CDHP - Consumer-Driven Health Plans
The term "Consumer-Driven Health Plan" (CDHP), is used to describe a variety of mechanisms for providing health insurance or funding healthcare costs, all of which encourage individuals to become actively involved in making their own healthcare decisions (e.g., designing their health insurance coverage, choosing their service providers, selecting healthcare services, and managing their own fitness and wellness).
A Consumer-Driven Healthcare Plan (CDHP) is a broad definition incorporating several emerging healthcare strategies that heightens consumer awareness of the cost and utilization of healthcare services through plan design incentives. In practice, a CDHP could encompass any of the following strategies.
- Modifications to traditional HMO, PPO, and POS benefit plans using plan design elements such as high-deductible, co-insurance, co-payments to provide incentives to plan participants to take a more vested interest in the cost and frequency of services utilized.
- Tiered Networks within an HMO, PPO, or POS network where participants, pay higher co-payments or co-insurance when using higher cost providers.
- Personal Health Savings Accounts (HSAs) type plan where an account, either Health Savings Account, Health Reimbursement Arrangement, or a Flexible Spending Account, is combined with a high-deductible PPO plan to empower the plan participant with greater flexibility and Financial Savings Accounts or Health Reimbursement Arrangements may be rolled over into subsequent plan years.
- Information systems (web and voice) that enable consumers' greater price transparency in purchasing care along with tools to make prudent decisions about accessing healthcare services.
- Provision(s) within a plan or an employee contribution strategy where the plan sponsor makes a Defined Contribution toward all or a portion of the cost of benefits. Defined Contribution can have many interpretations as it's applied to healthcare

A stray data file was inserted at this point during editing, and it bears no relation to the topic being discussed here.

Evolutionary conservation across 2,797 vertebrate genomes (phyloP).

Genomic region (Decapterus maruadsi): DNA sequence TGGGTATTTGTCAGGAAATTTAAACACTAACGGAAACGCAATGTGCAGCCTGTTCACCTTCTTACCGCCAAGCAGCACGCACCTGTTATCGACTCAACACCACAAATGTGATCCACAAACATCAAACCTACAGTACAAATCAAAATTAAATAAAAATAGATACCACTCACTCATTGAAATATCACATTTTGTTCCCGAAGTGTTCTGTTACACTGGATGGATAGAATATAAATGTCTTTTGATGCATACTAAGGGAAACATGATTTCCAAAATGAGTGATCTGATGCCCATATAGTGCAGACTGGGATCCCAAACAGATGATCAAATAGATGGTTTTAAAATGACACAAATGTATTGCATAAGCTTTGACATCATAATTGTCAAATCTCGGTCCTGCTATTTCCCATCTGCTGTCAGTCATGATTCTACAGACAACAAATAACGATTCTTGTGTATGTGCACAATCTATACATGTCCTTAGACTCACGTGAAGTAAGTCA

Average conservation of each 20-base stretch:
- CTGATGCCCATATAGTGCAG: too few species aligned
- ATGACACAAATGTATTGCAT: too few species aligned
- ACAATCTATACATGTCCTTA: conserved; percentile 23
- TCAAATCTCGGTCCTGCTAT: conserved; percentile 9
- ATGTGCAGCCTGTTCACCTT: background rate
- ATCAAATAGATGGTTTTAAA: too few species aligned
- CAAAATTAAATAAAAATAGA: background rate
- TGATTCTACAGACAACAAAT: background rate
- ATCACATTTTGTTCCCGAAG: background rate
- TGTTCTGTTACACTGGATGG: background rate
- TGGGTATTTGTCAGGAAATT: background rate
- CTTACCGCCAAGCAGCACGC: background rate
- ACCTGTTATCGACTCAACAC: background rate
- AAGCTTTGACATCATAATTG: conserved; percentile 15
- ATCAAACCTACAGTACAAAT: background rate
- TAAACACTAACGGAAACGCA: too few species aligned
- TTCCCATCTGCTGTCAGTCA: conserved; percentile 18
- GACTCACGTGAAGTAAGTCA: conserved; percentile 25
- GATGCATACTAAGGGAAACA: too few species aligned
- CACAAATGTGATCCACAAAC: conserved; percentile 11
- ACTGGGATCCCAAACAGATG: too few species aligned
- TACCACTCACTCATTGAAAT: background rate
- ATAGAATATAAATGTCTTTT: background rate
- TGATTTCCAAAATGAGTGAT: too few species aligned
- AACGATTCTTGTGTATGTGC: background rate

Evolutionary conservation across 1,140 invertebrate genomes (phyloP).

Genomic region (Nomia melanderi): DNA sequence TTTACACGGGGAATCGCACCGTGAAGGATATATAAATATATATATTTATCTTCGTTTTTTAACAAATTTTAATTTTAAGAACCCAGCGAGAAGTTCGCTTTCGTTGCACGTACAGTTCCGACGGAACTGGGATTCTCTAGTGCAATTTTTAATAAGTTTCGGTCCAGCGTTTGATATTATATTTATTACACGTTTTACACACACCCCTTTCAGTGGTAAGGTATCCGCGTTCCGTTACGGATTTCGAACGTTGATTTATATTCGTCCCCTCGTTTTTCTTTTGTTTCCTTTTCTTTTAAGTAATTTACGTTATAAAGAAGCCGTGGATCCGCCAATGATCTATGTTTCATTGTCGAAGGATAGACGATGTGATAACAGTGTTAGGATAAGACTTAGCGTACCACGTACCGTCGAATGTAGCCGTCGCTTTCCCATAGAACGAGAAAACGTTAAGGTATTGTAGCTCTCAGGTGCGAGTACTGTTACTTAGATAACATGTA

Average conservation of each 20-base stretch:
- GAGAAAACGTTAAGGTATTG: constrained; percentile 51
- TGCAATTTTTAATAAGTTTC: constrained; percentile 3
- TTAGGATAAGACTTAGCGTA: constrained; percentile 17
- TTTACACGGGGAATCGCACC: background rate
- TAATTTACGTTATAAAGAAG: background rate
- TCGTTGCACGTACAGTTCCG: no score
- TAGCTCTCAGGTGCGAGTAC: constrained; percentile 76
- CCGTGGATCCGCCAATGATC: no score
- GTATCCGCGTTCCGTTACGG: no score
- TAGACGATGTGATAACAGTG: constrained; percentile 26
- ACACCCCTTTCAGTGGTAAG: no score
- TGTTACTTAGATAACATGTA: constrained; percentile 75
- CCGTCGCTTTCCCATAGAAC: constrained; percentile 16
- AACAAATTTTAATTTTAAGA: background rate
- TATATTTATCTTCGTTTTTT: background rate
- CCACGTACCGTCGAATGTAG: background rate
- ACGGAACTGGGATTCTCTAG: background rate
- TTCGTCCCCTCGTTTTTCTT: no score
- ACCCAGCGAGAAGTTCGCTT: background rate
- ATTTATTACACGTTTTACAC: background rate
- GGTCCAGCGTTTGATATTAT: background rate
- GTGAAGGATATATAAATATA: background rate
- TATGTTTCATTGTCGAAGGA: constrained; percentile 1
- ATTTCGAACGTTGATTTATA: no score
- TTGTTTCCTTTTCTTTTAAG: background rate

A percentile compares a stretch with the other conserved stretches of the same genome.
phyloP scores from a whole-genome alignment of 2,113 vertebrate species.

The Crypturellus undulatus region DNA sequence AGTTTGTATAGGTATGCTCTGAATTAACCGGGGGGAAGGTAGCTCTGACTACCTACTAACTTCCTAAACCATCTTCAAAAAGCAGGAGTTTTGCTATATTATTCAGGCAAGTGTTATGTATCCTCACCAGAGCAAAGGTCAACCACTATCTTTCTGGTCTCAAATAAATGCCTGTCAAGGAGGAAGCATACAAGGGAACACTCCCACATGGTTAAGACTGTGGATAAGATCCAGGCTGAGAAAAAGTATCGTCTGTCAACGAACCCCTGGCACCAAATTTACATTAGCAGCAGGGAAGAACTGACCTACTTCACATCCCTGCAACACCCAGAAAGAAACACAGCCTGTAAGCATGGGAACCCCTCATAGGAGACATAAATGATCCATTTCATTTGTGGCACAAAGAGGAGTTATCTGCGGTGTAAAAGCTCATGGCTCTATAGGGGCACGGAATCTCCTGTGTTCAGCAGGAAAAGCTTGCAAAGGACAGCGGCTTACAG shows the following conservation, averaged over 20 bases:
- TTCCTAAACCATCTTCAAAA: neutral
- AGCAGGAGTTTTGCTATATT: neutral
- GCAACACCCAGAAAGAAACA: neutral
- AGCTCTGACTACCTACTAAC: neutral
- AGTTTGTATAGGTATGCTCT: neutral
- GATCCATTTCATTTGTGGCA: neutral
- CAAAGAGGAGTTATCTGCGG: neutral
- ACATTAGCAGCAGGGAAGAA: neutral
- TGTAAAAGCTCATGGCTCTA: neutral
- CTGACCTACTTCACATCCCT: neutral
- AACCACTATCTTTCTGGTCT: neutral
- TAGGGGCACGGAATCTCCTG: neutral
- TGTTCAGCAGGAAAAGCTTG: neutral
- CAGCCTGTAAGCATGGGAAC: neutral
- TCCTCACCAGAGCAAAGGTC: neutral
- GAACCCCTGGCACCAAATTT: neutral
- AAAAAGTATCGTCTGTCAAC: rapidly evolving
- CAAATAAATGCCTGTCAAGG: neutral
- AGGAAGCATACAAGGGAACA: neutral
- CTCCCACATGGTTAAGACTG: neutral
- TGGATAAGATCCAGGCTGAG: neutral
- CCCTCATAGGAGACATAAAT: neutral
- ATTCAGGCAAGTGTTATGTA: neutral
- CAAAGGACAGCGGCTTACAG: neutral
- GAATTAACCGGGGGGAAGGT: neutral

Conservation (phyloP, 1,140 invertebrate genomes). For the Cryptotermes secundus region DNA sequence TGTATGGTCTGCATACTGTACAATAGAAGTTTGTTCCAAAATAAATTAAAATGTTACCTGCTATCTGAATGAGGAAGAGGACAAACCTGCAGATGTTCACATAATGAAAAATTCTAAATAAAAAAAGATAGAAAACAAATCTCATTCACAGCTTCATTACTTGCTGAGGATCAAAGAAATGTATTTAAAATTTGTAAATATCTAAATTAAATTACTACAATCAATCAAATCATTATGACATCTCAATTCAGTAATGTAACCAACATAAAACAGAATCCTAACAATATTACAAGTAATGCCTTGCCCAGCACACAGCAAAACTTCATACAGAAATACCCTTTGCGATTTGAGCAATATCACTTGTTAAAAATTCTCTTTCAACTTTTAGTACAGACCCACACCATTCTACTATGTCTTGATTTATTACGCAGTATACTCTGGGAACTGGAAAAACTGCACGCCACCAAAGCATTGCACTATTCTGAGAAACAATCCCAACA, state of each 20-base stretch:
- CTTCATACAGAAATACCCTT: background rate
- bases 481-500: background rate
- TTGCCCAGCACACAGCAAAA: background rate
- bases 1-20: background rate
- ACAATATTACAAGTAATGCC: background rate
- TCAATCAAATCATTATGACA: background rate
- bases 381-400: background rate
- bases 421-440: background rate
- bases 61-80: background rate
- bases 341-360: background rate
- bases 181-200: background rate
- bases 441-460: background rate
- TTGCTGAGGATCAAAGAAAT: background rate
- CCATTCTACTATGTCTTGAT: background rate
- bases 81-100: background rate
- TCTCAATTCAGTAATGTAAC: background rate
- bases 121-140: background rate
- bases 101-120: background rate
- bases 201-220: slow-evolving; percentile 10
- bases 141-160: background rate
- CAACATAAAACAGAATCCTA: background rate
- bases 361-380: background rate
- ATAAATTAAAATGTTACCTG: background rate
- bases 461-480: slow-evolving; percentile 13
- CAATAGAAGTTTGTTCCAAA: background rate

Consumer Driven Healthcare Plans offer several different options such as:
- Offers greater choice. Members seem to be moving away from managed care restrictions as HMO enrollment continues to decline while enrollment in PPO style plans is increasing.
- Incentives for employees become more involved in making economic decisions about the utilization of healthcare resulting in more educated purchasers demanding lower cost and higher quality service from their providers.
- Address cost and access problems within the current healthcare system.
When the question comes about as to what size of company and type of company would offer a consumer-driven, the answer is many types of employers are implementing strategies that are in some fashion consumer-driven programs. Larger employers have more options, as the more progressive plans may only be available on a self-funded basis. Many providers have begun to offer these progressive plans on an insured basis in some form or fashion, but enrollment remains a fraction of traditional plans.
As to the requirements, they vary as to employer size and vendor. Adverse selection, where health employees move to Consumer-Driven plans, while high-end users stay in more traditional plans, is a significant concern. After all is known about consumer-driven and the full range of capabilities, even the high compensated employees who utilize this type of program will find that this type of healthcare program is designed also for them, not only in their particularly health situation but also in the cost savings capability.
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